Those who don't believe in magic will never find it.—Roald Dahl
Magic is much different than I once thought it. Not an all-but-impossible thing, rare and hardly ever seen, but things themselves—a realization and appreciation of things in the world we inhabit, the world that inhabits us, magical as any childhood wizardry.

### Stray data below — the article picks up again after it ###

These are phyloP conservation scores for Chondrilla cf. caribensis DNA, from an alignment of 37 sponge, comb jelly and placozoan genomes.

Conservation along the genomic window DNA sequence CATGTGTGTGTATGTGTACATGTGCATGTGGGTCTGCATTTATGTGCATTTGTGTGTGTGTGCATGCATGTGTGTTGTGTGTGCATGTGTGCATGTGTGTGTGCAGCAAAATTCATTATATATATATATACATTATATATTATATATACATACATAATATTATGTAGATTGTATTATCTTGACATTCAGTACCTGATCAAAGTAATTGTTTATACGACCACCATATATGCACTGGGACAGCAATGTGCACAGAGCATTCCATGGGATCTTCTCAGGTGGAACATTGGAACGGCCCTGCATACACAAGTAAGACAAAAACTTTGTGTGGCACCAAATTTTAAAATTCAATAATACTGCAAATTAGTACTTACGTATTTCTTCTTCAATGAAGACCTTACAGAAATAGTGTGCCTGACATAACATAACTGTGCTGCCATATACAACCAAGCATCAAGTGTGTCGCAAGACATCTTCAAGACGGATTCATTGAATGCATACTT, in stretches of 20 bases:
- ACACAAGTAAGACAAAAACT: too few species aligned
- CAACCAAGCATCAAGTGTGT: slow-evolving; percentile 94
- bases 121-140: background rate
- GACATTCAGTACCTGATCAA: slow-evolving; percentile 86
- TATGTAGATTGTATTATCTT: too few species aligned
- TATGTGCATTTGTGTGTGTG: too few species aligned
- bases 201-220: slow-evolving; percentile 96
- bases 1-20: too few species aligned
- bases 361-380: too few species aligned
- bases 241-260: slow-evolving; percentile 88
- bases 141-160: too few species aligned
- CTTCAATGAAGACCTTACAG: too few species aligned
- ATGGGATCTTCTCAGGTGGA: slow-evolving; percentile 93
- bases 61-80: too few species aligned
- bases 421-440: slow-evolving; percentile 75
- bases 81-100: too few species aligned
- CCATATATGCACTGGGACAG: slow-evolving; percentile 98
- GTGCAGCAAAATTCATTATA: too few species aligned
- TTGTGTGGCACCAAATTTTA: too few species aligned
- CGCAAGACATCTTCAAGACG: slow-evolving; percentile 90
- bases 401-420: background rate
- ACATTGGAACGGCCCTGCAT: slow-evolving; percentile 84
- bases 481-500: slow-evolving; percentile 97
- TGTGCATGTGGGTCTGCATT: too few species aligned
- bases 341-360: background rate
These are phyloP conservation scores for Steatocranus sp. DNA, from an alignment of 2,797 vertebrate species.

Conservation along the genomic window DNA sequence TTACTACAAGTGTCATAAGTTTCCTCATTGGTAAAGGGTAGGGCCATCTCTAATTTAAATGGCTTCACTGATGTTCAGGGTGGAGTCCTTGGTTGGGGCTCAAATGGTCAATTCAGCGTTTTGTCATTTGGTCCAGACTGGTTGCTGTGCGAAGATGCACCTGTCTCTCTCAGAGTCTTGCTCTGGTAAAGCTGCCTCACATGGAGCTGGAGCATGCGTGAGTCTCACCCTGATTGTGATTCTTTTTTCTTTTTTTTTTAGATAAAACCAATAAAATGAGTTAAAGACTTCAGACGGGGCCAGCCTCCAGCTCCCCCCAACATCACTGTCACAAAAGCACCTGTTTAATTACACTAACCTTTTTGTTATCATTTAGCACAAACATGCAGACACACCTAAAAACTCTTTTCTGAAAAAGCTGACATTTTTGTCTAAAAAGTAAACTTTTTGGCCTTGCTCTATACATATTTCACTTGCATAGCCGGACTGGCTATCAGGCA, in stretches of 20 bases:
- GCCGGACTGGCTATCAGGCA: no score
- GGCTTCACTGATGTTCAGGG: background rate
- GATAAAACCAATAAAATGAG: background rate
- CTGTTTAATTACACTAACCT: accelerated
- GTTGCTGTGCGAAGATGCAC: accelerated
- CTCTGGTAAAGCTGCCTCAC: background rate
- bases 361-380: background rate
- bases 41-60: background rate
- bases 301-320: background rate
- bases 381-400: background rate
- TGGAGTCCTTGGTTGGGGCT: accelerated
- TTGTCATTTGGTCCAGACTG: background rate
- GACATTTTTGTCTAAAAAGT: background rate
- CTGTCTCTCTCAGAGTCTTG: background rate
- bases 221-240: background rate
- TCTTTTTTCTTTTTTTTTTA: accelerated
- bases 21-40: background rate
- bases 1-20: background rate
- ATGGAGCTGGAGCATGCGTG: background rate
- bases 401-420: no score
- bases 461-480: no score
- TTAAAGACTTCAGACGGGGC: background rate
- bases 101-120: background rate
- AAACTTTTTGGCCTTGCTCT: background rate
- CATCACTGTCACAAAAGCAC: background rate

Just one example, from Edward Abbey’s Desert Solitaire:
“The fire. The odor of burning juniper is the sweetest fragrance on the face of the earth, in my honest judgment; I doubt if all the smoking censers of Dante's paradise could equal it. One breath of juniper smoke, like the perfume of sagebrush after rain, evokes in magical catalysis, like certain music, the space and light and clarity and piercing strangeness of the American West. Long may it burn.”